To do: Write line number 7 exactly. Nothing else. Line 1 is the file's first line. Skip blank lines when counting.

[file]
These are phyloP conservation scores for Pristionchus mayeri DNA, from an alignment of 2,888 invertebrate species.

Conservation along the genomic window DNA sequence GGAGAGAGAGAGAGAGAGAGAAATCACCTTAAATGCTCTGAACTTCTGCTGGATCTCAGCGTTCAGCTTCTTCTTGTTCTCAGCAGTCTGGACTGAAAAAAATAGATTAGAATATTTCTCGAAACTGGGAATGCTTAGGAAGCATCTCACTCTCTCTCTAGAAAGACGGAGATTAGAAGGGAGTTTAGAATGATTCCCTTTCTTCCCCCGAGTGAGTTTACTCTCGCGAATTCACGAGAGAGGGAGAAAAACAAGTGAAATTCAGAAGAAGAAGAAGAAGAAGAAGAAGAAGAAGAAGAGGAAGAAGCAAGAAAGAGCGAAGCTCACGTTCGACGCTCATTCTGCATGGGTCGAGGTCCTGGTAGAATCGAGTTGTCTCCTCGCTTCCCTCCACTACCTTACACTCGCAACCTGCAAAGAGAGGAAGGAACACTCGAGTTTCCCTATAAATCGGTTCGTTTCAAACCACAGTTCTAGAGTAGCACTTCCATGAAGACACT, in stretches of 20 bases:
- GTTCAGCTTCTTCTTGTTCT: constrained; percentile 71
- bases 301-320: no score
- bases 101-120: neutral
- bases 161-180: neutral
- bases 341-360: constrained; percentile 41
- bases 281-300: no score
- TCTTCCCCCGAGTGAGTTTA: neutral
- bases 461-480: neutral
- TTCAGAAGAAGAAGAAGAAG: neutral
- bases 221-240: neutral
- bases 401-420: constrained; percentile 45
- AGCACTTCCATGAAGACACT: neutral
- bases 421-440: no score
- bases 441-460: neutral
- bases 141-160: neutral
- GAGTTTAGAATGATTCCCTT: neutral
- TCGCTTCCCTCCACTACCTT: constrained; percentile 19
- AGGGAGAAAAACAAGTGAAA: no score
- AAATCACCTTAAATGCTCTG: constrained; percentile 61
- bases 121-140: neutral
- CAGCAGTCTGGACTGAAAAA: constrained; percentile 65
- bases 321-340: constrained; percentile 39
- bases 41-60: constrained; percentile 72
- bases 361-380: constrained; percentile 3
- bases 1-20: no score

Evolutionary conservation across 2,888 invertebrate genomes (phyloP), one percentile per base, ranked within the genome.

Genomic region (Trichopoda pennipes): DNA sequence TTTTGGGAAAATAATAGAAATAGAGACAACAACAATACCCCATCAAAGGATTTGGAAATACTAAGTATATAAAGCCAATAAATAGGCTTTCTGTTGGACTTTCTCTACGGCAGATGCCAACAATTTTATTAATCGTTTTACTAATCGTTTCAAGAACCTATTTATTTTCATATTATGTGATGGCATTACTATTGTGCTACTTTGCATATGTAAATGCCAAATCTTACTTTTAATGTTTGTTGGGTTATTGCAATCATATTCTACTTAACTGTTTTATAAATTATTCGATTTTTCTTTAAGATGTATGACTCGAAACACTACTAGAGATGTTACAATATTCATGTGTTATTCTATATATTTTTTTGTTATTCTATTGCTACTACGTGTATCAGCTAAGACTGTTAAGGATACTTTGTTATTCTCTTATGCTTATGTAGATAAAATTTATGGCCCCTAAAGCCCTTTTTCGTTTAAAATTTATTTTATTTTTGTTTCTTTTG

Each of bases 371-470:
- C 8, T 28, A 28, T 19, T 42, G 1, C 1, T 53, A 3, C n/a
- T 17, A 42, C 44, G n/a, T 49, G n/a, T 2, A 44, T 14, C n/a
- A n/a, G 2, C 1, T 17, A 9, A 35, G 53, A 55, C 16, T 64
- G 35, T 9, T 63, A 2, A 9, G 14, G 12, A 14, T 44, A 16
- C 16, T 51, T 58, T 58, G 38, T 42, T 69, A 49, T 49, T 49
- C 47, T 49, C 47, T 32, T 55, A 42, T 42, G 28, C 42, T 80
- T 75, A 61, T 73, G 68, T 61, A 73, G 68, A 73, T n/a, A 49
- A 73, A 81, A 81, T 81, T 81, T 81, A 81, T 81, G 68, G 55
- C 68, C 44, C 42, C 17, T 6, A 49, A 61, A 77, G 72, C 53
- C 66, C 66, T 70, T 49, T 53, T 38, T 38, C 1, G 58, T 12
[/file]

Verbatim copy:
- bases 341-360: constrained; percentile 41